The Language of Addiction ... A Family Disease? Think again!

In his play Romeo and Juliet, Shakespeare poses the question:  "What's in a name?"  He muses on the question by saying,  "That which we call a rose, by any other name would smell as sweet."

Well, I get the point... sort of, but I'm not sure I agree.  I bet if we called a rose a "stink blossom", or a "wailing tooth ache bud", it may not smell quite as sweet.  Why?  Because words have connotations as well as meanings and those connotations are what shape our perceptions.

This is not a novel idea.  People change the name of things to change the perception of things.  We've seen it happen time and time again.  Janitors became custodians, garbage men became sanitation workers, stewardesses became flight attendants and store clerks became associates.  What was behind all these name changes?  An attempt to provide dignity to positions, to wipe away old associations and start anew.

And so it is with the language used to describe addiction as…

Fentanyl: Injecting a Loaded Gun

“You’re injecting yourself with a loaded gun.”

In an interview with STAT, Tim Pifer, the director of the New Hampshire State Police Forensic Laboratory described the role that fenanayl currently plays in drug usage.

What makes fentanyl so deadly?A picture tells it all:

New Hampshire State Police Forensic Lab

In identical bottles pictured to the left, you see a lethal dose of heroin, as compared to a lethal dose of fentanyl. Notice how similar the two substances look. Notice what a tiny amount of fentanyl it takes to cause a death.
According to the Center for Disease Control and Prevention, Fentanyl can be as much as 100 times more potent than other pain killers.  Even  worse...Street drugs are generally made in home labs, so precise accurate measurements of fentanyl added to other drugs is questionable.In fact, unlikely.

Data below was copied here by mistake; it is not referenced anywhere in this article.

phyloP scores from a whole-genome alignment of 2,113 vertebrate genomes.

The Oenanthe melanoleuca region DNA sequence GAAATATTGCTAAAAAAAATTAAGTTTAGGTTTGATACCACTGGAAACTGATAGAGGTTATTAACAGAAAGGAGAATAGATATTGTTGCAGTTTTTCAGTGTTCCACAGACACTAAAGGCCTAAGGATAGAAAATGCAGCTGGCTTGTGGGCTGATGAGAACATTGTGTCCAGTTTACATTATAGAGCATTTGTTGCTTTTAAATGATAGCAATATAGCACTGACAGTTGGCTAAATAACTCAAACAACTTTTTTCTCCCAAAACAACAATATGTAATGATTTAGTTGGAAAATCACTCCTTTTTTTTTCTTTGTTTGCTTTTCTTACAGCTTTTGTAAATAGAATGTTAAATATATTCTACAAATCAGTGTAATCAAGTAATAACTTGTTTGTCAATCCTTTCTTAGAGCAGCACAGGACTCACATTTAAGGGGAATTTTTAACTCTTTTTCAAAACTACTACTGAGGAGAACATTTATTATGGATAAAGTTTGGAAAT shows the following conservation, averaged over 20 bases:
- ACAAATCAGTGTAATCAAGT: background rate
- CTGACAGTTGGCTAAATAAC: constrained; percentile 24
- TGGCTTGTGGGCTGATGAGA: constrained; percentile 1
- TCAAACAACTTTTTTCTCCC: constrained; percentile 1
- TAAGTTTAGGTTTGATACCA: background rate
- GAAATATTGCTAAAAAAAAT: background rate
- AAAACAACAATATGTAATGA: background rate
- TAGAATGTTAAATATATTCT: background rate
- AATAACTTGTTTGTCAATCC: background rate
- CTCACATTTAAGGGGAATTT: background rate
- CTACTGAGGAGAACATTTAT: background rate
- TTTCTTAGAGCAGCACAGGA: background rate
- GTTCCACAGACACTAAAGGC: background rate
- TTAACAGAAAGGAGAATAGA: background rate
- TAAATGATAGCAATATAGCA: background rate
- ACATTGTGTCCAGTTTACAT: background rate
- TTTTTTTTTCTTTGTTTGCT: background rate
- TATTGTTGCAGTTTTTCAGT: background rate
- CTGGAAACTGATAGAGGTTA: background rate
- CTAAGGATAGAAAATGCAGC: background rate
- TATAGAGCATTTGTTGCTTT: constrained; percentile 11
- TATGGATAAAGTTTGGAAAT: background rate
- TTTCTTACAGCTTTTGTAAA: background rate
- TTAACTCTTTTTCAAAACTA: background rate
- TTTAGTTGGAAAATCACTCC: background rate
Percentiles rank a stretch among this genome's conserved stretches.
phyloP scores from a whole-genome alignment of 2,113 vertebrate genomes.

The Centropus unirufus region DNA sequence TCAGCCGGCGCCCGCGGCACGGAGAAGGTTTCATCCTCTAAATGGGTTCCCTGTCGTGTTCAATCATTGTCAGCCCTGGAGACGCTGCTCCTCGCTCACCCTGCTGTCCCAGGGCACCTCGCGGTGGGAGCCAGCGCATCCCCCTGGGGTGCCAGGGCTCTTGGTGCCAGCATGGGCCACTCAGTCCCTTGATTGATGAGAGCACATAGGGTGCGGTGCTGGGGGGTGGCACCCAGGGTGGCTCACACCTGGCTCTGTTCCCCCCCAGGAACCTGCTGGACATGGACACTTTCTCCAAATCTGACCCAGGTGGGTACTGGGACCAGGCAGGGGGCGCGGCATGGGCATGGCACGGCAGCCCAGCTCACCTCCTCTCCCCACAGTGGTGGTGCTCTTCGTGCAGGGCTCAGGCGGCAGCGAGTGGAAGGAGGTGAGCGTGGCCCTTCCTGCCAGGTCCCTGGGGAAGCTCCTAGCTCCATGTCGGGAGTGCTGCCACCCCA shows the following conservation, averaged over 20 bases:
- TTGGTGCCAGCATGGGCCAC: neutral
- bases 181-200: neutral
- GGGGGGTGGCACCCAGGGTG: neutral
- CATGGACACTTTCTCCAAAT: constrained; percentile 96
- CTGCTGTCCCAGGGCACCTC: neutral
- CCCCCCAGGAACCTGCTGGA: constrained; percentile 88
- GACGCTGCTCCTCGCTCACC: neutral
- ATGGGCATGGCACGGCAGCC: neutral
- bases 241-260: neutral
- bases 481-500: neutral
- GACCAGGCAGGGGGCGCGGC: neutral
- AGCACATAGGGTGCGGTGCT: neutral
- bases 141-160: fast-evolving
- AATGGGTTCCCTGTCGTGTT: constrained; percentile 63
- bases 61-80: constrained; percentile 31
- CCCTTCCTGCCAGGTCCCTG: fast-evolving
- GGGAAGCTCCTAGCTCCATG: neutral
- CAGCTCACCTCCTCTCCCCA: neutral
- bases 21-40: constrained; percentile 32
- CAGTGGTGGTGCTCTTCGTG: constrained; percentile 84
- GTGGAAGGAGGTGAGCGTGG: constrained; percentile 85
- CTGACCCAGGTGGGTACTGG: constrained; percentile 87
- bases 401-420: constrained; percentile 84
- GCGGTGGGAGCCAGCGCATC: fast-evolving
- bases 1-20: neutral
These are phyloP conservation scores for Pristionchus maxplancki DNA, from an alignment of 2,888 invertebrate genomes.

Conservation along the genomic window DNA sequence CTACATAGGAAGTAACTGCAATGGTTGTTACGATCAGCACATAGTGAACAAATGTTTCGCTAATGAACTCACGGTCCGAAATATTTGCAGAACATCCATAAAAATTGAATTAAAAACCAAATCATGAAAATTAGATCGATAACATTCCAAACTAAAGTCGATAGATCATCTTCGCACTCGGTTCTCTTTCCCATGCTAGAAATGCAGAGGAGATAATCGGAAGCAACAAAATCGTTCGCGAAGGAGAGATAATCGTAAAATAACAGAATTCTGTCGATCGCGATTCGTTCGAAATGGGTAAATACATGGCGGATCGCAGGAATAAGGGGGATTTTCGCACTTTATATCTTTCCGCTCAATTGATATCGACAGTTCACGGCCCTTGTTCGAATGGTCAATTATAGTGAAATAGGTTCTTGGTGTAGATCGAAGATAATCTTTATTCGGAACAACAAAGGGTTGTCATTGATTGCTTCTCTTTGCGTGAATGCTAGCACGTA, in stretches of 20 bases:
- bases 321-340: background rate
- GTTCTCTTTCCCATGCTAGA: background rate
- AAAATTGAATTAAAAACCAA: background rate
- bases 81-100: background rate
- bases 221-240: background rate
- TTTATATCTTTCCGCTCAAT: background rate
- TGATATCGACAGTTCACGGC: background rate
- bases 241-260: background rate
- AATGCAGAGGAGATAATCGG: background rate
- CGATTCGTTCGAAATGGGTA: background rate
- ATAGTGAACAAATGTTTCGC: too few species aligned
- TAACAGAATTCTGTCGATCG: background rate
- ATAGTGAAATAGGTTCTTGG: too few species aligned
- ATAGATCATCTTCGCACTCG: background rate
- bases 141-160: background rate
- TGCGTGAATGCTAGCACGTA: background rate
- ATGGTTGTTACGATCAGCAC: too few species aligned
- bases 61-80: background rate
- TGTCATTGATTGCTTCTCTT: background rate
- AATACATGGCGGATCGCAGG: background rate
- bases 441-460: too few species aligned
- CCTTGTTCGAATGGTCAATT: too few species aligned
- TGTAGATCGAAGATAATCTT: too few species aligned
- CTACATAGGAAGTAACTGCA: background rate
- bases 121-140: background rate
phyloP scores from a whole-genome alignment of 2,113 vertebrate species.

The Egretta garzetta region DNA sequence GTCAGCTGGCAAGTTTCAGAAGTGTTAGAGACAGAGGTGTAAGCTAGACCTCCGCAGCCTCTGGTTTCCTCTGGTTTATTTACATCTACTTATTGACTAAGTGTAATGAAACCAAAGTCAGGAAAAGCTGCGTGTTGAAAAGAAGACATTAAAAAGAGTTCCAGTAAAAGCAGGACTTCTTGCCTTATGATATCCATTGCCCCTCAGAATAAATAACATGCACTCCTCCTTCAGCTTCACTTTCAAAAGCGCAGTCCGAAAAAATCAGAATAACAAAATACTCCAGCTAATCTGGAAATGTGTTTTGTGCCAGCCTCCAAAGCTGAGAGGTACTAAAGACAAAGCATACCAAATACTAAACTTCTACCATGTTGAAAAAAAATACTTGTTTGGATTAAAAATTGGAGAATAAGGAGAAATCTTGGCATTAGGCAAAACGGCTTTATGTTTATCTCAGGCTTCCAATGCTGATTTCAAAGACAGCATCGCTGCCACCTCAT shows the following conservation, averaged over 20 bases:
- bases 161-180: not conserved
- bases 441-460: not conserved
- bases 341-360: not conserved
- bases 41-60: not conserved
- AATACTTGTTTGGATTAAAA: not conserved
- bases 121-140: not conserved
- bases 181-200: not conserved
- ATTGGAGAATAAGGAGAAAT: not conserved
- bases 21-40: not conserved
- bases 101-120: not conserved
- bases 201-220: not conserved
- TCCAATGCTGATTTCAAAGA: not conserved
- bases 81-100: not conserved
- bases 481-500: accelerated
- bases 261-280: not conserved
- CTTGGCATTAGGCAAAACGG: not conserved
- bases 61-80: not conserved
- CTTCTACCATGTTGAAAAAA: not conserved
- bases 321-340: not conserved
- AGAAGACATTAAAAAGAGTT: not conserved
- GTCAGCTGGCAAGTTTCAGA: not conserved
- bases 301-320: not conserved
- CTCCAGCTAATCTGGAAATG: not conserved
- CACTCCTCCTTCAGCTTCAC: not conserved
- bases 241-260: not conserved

Consequently, a person taking a dose of heroin, for example, has no idea how much, if any, fentanyl has been added to the mix to increase potency.W…

A map for finding addiction resources and a magnifying glass for showing a lack of them

FacingAddiction, which has now merged with NCADD, has recently launched a Resource Addiction Hub which can be found on their website.The Hub allows you to identify resources as varied as treatment, counseling, recovery, advocacy, legal, and prevention, giving two options:find it or map it.It is not only a convenient way to find resources where you live; it is a handy tool to refer to when you are traveling or simply away visiting friends.Congrats to those who put together such a useful tool --- definitely worth checking out!
If you scroll along the map that is provided, you’ll find most resources are concentrated in major cities.Notice all the empty spaces around the cities. They’re not really empty -- thousands of people live in those empty areas and some of those desperately need the services that are found only in cities.Besides being a good resource tool, the Hub provides a clear visual of the dilemma experienced by those who live in rural areas.In some rural a…